It's normal for women to vary in terms of wants or needs for sex and intimacy. Your sexual feelings may or may not have changed and it's okay to want or not want to hold hands, kiss or have sex with a partner.
Having ovarian cancer can cause emotional and physical difficulties that can impact on your sexuality and sex life. Some women might find they have an increased need for closeness and others may withdraw. However you feel, it's important to find the right balance for you. You might find it helpful to talk to your partner, friends or clinical nurse specialist (CNS) about how you're feeling.
It's still okay to have sex if you want to. If you're finding sexual intercourse difficult, it's okay to ask for help and advice. Sometimes simple changes such as a different position or being intimate when you're not tired or in pain can help. You may find you need more lubrication during sex than you used to. Some lubricants are available on prescription so ask your GP or CNS for advice about these. You should also be able to find a variety of lubricants quite easily on the shelves of the larger chemists.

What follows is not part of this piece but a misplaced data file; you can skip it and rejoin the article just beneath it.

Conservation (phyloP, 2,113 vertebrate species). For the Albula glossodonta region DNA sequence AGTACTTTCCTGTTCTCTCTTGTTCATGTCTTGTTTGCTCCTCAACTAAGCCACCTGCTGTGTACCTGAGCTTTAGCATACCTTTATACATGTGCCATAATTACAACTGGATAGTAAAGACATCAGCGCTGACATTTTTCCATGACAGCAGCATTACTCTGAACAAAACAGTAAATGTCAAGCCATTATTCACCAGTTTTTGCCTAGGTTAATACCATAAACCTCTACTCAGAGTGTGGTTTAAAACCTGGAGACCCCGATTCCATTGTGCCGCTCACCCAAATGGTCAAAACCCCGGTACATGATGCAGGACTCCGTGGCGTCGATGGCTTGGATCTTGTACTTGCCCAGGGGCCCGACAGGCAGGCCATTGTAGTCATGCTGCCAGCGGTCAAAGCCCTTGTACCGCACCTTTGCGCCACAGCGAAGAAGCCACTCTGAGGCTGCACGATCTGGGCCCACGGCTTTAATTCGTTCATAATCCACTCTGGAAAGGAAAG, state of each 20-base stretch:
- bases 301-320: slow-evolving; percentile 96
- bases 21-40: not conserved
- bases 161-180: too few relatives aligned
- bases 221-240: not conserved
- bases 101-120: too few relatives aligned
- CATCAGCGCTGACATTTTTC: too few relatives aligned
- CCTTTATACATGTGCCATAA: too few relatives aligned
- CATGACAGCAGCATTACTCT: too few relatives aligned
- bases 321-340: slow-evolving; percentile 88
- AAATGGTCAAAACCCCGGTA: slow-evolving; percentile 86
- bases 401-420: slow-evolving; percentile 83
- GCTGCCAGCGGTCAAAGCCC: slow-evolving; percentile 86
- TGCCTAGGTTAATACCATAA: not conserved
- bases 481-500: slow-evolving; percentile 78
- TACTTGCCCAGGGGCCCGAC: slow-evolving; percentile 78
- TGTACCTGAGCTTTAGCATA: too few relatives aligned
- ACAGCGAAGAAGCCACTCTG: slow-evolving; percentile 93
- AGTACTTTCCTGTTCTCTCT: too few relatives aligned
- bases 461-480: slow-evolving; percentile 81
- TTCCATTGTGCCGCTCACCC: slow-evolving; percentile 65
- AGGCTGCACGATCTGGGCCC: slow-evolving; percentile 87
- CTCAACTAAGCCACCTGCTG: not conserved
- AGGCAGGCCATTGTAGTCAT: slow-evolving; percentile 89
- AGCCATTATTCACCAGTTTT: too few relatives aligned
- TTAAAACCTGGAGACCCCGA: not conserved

Some women feel unhappy or frightened about having sexual intercourse. There are also other ways to find sexual satisfaction that don't include penetration, and these can be very pleasurable and rewarding both physically and emotionally. It's also not essential to have sexual intimacy to feel closeness to a partner. Intimacy is greater than just sexual intimacy, so you might prefer to spend time relaxing in and enjoying your partner's company.
Listen to our 'Ovarian cancer, sex and intimacy' podcast or read the transcript [PDF], where we answer your questions, talk about what physical and emotional issues you may face and discuss how you can seek help and support.
Last updated: May 2017
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